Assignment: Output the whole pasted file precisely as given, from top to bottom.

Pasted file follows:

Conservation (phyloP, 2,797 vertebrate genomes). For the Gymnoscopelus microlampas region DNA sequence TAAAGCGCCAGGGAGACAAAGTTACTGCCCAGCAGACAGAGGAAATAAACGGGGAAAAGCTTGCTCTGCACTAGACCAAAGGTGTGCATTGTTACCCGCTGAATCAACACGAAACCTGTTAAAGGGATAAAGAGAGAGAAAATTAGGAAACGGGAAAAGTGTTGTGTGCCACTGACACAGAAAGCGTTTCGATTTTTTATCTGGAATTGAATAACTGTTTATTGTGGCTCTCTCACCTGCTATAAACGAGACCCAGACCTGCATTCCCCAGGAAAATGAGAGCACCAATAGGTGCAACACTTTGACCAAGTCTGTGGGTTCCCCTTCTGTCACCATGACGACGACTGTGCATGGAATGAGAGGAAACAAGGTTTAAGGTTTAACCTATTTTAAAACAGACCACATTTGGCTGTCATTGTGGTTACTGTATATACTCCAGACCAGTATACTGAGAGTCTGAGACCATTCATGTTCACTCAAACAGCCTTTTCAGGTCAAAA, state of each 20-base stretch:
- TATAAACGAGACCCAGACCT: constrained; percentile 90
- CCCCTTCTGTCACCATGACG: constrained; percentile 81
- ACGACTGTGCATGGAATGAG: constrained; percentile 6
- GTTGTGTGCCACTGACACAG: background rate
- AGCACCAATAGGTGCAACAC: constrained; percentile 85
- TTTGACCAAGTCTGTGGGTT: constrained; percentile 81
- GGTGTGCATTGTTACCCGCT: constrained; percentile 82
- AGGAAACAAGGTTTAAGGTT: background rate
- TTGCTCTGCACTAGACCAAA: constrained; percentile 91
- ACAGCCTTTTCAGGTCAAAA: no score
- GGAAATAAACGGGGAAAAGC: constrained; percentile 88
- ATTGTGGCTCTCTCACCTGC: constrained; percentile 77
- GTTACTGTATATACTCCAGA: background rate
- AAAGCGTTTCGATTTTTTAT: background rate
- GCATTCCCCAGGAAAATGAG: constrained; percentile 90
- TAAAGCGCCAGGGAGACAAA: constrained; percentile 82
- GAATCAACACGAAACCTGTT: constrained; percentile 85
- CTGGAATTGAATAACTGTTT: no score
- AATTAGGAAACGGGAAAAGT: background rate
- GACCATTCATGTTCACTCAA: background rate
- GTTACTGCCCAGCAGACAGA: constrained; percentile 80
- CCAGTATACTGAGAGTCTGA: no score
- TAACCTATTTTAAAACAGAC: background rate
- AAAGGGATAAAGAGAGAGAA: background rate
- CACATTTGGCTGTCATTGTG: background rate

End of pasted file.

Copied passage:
Conservation (phyloP, 2,797 vertebrate genomes). For the Gymnoscopelus microlampas region DNA sequence TAAAGCGCCAGGGAGACAAAGTTACTGCCCAGCAGACAGAGGAAATAAACGGGGAAAAGCTTGCTCTGCACTAGACCAAAGGTGTGCATTGTTACCCGCTGAATCAACACGAAACCTGTTAAAGGGATAAAGAGAGAGAAAATTAGGAAACGGGAAAAGTGTTGTGTGCCACTGACACAGAAAGCGTTTCGATTTTTTATCTGGAATTGAATAACTGTTTATTGTGGCTCTCTCACCTGCTATAAACGAGACCCAGACCTGCATTCCCCAGGAAAATGAGAGCACCAATAGGTGCAACACTTTGACCAAGTCTGTGGGTTCCCCTTCTGTCACCATGACGACGACTGTGCATGGAATGAGAGGAAACAAGGTTTAAGGTTTAACCTATTTTAAAACAGACCACATTTGGCTGTCATTGTGGTTACTGTATATACTCCAGACCAGTATACTGAGAGTCTGAGACCATTCATGTTCACTCAAACAGCCTTTTCAGGTCAAAA, state of each 20-base stretch:
- TATAAACGAGACCCAGACCT: constrained; percentile 90
- CCCCTTCTGTCACCATGACG: constrained; percentile 81
- ACGACTGTGCATGGAATGAG: constrained; percentile 6
- GTTGTGTGCCACTGACACAG: background rate
- AGCACCAATAGGTGCAACAC: constrained; percentile 85
- TTTGACCAAGTCTGTGGGTT: constrained; percentile 81
- GGTGTGCATTGTTACCCGCT: constrained; percentile 82
- AGGAAACAAGGTTTAAGGTT: background rate
- TTGCTCTGCACTAGACCAAA: constrained; percentile 91
- ACAGCCTTTTCAGGTCAAAA: no score
- GGAAATAAACGGGGAAAAGC: constrained; percentile 88
- ATTGTGGCTCTCTCACCTGC: constrained; percentile 77
- GTTACTGTATATACTCCAGA: background rate
- AAAGCGTTTCGATTTTTTAT: background rate
- GCATTCCCCAGGAAAATGAG: constrained; percentile 90
- TAAAGCGCCAGGGAGACAAA: constrained; percentile 82
- GAATCAACACGAAACCTGTT: constrained; percentile 85
- CTGGAATTGAATAACTGTTT: no score
- AATTAGGAAACGGGAAAAGT: background rate
- GACCATTCATGTTCACTCAA: background rate
- GTTACTGCCCAGCAGACAGA: constrained; percentile 80
- CCAGTATACTGAGAGTCTGA: no score
- TAACCTATTTTAAAACAGAC: background rate
- AAAGGGATAAAGAGAGAGAA: background rate
- CACATTTGGCTGTCATTGTG: background rate